Creole Carnival at Littlefield
globalFEST on the Road: Creole Carnival
Creole Carnival Tour honors the roots of African musical currents, crossed with a fusion of sounds from the Americas, and revolving around Carnival, the pre-Lent festival celebrated globally that’s everyone’s favorite excuse for a party. From Brazil (Casuarina) — the superpower of celebration — to Haiti (Emeline Michel) and Jamaica (Brushy One String), each country has its own rich traditions for music, dancing, costumes, and cutting loose. globalFEST’s international trio of artists, will explore, expand, and upend notions of Carnival, without losing sight of where magic and religious fervor intersect with a madcap, no-holds-barred soiree.
The reigning queen of Haitian song, Michel combines traditional Haitian rhythms and acoustic jazz with social, political, and inspirational messages, in spirited songs that capture the reverence and gratitude for each moment. Her warm voice, captivating live performances, and moving compositions have made her one of the leading ladies of a unique wave of Haitian musicians who emerged in the 1980s and emphasized complex themes, conscious lyrics, and a broad palette of musical styles, including Haitian compas, twoubadou, and rara.
Born in the northern city of Gonaïves, she first sang gospel as a young woman, before leaving home for Detroit and then France and Canada, where she mastered jazz and pop forms. As a performer, she has graced some of the Caribbean, Europe, and North and South America’s most respected stages. In English, French, and Haitian Kreyol, her ten albums have catapulted her to international acclaim. The New York Times has compared her to “an island goddess”, and Haitian Times proclaims her an “all-time favorite artist.” Michel now resides in New York City.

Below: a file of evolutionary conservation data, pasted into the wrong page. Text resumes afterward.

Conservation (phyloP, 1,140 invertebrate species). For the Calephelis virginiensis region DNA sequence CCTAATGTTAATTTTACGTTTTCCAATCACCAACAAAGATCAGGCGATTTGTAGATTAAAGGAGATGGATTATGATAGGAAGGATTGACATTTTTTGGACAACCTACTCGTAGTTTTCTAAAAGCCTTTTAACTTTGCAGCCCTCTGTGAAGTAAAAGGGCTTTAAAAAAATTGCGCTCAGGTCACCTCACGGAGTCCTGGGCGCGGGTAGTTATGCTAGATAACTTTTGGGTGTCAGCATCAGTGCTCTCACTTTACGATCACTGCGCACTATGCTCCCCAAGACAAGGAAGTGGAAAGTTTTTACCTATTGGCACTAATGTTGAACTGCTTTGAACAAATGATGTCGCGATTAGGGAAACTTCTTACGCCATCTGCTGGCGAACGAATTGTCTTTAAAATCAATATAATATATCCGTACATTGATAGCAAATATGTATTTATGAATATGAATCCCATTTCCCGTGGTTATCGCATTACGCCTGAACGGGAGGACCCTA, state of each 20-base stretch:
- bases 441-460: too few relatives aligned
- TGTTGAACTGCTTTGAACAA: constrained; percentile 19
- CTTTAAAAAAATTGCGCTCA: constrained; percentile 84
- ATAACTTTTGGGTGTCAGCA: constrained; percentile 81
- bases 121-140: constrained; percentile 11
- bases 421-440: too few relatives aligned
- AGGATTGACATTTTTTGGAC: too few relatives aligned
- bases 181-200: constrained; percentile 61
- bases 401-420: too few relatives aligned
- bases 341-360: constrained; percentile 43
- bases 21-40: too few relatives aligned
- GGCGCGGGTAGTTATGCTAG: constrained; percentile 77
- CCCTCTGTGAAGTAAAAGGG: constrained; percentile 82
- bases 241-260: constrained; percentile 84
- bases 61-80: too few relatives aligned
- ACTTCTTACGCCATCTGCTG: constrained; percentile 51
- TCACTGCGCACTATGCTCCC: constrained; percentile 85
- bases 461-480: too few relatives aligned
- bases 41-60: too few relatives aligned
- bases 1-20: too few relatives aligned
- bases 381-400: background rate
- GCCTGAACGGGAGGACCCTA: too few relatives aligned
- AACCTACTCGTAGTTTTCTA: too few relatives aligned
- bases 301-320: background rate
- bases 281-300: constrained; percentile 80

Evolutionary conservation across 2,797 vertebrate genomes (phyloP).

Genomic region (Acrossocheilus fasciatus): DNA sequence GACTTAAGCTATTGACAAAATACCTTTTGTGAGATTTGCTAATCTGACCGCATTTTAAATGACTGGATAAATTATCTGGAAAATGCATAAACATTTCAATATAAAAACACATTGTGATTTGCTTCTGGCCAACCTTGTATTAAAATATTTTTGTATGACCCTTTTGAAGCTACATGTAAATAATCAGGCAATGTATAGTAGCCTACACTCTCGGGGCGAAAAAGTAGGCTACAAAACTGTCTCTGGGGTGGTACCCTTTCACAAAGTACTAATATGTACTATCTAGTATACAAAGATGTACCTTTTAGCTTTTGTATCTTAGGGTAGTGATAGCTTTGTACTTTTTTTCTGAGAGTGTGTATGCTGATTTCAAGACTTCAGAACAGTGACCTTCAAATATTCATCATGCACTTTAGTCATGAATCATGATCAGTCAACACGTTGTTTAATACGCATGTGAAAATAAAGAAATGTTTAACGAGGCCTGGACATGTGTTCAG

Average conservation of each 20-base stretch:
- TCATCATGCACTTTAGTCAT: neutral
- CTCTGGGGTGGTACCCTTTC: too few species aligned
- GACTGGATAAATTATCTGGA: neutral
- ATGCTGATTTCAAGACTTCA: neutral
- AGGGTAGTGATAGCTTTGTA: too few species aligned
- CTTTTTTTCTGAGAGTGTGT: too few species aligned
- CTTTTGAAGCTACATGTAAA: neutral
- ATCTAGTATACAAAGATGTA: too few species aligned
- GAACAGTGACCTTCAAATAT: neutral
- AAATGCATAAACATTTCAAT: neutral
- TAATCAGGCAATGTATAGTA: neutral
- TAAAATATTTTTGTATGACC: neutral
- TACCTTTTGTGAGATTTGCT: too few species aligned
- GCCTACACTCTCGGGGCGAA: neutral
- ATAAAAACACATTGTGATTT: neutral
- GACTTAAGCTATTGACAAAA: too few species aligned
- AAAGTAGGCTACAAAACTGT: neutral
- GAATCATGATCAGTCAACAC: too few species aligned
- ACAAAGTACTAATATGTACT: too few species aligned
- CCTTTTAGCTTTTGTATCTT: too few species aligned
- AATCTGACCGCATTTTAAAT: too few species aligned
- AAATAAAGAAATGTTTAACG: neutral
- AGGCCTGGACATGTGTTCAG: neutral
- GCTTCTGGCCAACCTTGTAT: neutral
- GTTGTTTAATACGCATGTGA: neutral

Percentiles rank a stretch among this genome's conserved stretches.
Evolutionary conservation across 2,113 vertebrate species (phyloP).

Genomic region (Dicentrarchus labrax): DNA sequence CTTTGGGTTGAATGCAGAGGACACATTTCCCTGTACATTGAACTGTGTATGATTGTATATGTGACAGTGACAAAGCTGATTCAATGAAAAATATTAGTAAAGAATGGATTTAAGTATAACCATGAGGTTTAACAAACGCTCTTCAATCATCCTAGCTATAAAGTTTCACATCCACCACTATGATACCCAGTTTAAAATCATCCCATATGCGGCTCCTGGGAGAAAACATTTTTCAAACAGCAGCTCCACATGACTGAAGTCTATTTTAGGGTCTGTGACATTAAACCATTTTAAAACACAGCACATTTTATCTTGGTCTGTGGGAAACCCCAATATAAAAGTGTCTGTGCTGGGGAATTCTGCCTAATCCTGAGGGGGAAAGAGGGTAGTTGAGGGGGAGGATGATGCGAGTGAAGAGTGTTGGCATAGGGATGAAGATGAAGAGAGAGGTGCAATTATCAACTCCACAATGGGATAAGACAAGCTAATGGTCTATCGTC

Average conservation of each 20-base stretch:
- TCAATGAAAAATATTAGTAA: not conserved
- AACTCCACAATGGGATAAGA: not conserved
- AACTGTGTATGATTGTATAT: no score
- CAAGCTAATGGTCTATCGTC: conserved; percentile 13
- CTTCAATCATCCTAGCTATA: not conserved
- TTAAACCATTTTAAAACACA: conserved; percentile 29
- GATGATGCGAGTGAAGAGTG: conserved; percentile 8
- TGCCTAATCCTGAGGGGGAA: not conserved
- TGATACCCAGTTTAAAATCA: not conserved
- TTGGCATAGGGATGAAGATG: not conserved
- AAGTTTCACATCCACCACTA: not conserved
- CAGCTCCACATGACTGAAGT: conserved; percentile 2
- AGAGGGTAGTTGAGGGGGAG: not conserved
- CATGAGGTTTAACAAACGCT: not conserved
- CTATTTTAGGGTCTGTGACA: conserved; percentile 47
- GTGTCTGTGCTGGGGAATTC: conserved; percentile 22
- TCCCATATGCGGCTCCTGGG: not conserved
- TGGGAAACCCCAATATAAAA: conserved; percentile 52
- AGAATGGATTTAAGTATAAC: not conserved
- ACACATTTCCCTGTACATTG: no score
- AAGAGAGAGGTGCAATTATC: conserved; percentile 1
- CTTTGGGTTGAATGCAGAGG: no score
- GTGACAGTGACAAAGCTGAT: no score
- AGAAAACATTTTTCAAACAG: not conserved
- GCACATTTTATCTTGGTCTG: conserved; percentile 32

Samba is more of a musical family than a specific genre, rich in different accents, both familiar and unfamiliar to American audiences, including the bossa nova, samba from Bahia, and the Afro-Brazilian rhythms of the Nordeste.
The music of Casuarina incorporates all of them, while flirting with pop and urban music. Born a dozen years ago in Lapa, a hip yet gritty bohemian Rio neighborhood, the five-piece member group is part of a samba renaissance that has spread like wildfire in recent years. In addition to their own compositions, Casuarina creates original and sophisticated arrangements of classics, often drawing on the work and spirit of chorinho and of MPB, Brazil’s wildly creative popular music. This, too, runs in the family: Vocalist João Cavalcanti is the son of an equally innovative musician, Lenine.
One night, rural Jamaican musician Brushy (born Andrew Chin) dreamed of the guitar under his bed. He knew, suddenly, that if he picked it up and dedicated himself to playing it, he’d get to see the world. The instrument in question—a battered but resonant acoustic guitar—had only one string.
That didn’t stop Brushy, the son of a musical family with a hardscrabble past, and his dream has come true. He has a seemingly innate ability to inspire even casual listeners—including millions of people who have watched and shared Brushy’s videos on YouTube (his Chicken In the Corn video has almost eight million views). The veteran musician evokes the sweetness of soul singers like Percy Sledge, Al Green, Toots Hibbert of Toots & the Maytals and the grit and wit of Delta bluesmen, all woven together with a Jamaican pulse and ingenuity that shows that the island’s music is about far more than reggae. Heartfelt blues combine with dancehall-style vocals, and uplifting, catchy ballads channel a soulful intensity and profound faith.